Obsessive Compulsive Disorder (OCD) is hard to understand. Treating OCD and getting a break from the constant anxiety starts with understanding what OCD means and busting myths. Here are 5 must know pieces of information about OCD.
What It Means to Have OCD
Obsessive Compulsive Disorder (OCD) is really hard to understand. Most people are confused about the meaning of OCD. When we see it on tv or in movies, it’s usually part of some joke. Unfortunately, most people don’t understand what it’s like to be stuck in a scary thought and not be able to get out of it for hours or days.
If you have OCD, you’ve probably searched every corner of the internet for information. You’ve been on all of the reputable sites and in every forum and chat room you could find. By the time people come to see me, they’ve usually done at least 50 hours of research but still don’t understand what OCD is or what is means to have OCD.
In order to understand OCD, you have to start with a solid foundation. You have to really get what you’re dealing with. Once you get it, you’ll be able to understand why OCD treatment is so specific and why you have to work with an OCD expert.
You’ll also realize that it’s not you. You’re not broken or crazy. There’s this dictator called OCD that lives in your brain. Right now, the dictator may be kicking your butt. With the right information and treatment, you can mute the dictator part of your brain and have a great life.
5 key things you need to know about what it means to have OCD
If you have OCD or know someone who does, it’s important to understand a few key pieces of information. Here are 5 things you need to know:
- The meaning of OCD is straightforward. It’s a psychological disorder in which the brain gets stuck on one thought or a group of thoughts. These thoughts cause tremendous anxiety because the brain thinks they’re real (i.e., obsessions). There are behaviors that make the anxiety go away. The relief you get from these behaviors is so strong that you’ll keep doing them to make the anxiety go away the next time it comes up (i.e., compulsions).
- Having OCD means your brain is wired differently. The part of your brain in charge of keeping you safe is called the Amygdala. This part turns on your “fight or flight” response when you’re in danger and shuts down when the danger is done. When you have OCD, your Amygdala is constantly firing. Your brain thinks you’re in danger 24/7. As a result, things that aren’t dangerous look like a crisis to you.
- Having OCD doesn’t mean you’re crazy. However, having OCD can be crazy making. OCD was once called “a disorder of two brains.” There’s a part of your brain that knows these thoughts aren’t true. But the OCD is so convincing, that there’s another part of you that thinks the thoughts are real. They feel so incredibly real. If they didn’t, you wouldn’t have OCD.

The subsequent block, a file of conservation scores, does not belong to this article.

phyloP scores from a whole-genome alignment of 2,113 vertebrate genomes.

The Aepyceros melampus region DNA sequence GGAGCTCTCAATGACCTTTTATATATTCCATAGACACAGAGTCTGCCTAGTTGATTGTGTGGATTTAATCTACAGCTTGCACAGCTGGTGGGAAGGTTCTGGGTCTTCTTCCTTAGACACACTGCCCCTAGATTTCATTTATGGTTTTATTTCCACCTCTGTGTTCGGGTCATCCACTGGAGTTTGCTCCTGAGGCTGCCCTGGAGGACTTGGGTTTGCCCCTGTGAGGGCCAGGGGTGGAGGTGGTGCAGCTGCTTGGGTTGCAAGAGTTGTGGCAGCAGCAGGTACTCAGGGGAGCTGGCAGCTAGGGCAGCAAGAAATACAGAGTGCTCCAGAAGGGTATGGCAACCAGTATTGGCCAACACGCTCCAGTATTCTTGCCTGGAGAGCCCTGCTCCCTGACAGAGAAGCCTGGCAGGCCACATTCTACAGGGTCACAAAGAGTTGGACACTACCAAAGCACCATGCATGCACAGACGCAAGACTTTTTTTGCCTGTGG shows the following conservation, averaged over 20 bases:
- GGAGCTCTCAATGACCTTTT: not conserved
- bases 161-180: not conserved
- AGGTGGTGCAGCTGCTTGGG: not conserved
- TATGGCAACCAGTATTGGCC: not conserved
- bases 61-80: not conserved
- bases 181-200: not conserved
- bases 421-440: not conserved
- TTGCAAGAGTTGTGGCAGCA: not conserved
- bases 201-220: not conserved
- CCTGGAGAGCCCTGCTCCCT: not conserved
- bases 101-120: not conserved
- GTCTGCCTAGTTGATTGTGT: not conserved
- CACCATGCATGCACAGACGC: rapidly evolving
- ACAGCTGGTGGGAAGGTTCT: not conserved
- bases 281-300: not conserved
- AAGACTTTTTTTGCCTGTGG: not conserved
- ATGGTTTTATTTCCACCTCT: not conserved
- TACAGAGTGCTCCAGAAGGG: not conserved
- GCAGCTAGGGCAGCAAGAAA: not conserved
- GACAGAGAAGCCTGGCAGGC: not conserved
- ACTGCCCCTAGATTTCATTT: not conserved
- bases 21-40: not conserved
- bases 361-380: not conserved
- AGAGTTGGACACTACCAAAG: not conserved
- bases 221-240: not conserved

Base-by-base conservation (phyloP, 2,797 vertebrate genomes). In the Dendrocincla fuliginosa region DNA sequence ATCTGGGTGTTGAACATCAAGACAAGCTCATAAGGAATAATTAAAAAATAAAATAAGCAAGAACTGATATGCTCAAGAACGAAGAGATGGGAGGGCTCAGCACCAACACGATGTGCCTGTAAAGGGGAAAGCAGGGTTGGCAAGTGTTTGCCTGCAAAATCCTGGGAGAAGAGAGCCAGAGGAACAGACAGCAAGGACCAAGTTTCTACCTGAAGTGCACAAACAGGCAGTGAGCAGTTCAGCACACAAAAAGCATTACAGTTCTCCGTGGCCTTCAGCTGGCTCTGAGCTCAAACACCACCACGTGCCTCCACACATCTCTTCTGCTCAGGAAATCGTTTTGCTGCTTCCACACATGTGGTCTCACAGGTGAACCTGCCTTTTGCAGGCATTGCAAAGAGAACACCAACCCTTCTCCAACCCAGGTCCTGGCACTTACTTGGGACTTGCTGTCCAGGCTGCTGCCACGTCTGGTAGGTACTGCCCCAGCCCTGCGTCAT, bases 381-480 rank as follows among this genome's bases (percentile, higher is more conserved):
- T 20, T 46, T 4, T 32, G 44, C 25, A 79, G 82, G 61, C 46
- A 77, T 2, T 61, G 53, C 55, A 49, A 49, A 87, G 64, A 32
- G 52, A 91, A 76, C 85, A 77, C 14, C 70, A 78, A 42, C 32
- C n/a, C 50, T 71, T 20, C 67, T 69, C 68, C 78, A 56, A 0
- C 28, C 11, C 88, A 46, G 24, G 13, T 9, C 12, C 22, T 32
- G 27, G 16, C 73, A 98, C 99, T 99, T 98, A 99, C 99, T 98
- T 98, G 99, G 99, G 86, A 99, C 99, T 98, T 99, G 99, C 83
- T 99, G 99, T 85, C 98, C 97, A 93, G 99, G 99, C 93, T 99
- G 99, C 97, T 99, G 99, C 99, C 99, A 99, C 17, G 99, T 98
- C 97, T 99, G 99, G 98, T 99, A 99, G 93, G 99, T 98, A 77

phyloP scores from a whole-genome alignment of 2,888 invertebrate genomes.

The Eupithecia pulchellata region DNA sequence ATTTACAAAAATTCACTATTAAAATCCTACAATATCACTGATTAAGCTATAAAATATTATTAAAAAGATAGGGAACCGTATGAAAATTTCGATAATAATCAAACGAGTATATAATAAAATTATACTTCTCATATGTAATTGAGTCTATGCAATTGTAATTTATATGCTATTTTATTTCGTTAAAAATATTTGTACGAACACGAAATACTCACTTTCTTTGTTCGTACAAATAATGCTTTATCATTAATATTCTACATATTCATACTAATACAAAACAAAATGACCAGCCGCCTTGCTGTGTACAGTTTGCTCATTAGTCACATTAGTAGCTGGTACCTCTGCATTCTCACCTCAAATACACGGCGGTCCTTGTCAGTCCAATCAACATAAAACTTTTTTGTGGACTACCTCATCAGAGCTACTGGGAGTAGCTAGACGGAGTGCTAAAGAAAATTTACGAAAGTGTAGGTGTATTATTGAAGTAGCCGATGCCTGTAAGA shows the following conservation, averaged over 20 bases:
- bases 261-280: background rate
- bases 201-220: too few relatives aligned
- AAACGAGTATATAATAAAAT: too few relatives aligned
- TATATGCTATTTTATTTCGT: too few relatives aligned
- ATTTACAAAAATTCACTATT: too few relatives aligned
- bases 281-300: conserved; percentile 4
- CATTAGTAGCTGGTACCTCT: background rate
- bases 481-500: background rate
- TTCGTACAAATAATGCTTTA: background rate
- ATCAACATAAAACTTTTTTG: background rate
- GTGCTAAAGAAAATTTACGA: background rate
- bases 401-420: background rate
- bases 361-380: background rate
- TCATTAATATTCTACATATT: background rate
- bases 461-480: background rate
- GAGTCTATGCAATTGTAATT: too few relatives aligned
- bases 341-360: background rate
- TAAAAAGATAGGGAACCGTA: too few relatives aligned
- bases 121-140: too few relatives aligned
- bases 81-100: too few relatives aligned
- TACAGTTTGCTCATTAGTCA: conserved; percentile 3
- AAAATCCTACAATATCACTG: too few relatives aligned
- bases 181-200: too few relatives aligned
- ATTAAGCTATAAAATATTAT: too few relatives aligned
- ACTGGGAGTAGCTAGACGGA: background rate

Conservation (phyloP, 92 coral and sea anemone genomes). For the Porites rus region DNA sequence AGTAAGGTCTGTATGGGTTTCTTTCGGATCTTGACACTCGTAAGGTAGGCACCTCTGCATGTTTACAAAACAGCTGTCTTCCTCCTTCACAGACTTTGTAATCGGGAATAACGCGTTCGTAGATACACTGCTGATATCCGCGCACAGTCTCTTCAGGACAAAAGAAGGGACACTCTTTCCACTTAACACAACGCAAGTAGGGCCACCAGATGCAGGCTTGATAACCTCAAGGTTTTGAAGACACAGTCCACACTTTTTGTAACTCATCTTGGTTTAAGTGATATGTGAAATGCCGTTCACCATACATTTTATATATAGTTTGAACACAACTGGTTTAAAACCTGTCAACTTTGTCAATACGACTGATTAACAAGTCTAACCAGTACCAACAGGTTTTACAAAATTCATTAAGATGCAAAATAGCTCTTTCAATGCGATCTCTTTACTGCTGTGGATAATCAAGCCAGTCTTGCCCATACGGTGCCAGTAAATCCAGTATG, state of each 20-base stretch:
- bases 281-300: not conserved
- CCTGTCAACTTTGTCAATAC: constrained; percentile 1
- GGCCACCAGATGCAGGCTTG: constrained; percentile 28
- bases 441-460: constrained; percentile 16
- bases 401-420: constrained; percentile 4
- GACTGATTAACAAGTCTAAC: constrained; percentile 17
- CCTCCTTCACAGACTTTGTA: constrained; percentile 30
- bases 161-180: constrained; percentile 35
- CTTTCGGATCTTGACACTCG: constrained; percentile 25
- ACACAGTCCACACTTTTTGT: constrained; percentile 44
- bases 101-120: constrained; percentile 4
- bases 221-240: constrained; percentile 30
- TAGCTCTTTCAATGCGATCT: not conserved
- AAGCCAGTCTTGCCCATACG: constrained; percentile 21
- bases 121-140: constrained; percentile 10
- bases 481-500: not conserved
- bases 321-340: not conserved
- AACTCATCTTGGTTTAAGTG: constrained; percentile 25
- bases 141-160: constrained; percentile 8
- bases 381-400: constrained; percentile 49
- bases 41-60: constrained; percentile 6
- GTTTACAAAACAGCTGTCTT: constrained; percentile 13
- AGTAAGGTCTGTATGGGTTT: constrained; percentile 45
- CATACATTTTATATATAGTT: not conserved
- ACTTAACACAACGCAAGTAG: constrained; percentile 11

- The term OCD is misused all the time because people don’t understand what OCD means. No one has, “just a little OCD.” You can’t “be OCD” about a topic or habit. On the one hand, having OCD doesn’t mean someone is a complete control freak. On the other hand, if someone is very particular about what they want or like, that doesn’t mean they have OCD.
- If you have OCD, you can’t just “stop thinking about it.” The part of the brain in charge of letting a thought roll off your back is wired differently in people with OCD. As a result, the thought gets stuck. Managing OCD isn’t about stopping the thoughts from happening. It’s about learning to accept that they’re there and not do any behaviors to get relief.
Having OCD means that you have scary thoughts that come out of nowhere and won’t go away. These thoughts cause constant anxiety. Sometimes, the anxiety is so bad, you feel like you’re losing your mind. In order to get some relief, you do behaviors that make the anxiety go away.
OCD is a chronic condition. It won’t ever go away but it can be managed. The goal is to increase the amount of time in between OCD flares and decrease how bad they are when they do happen. Once you get treatment, you could go months or even years without an OCD flare.
I’ve worked with doctors, lawyers, journalists, authors, artists, executives, and entrepreneurs with OCD. I’ve worked with teens who have gone to great colleges as well as adults who are married and have kids. It’s very possible to have a full and successful life if you have OCD. The key is to get good treatment from an OCD expert.
To learn more about OCD, check out the other chapters in this series:
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Bucks County Anxiety Center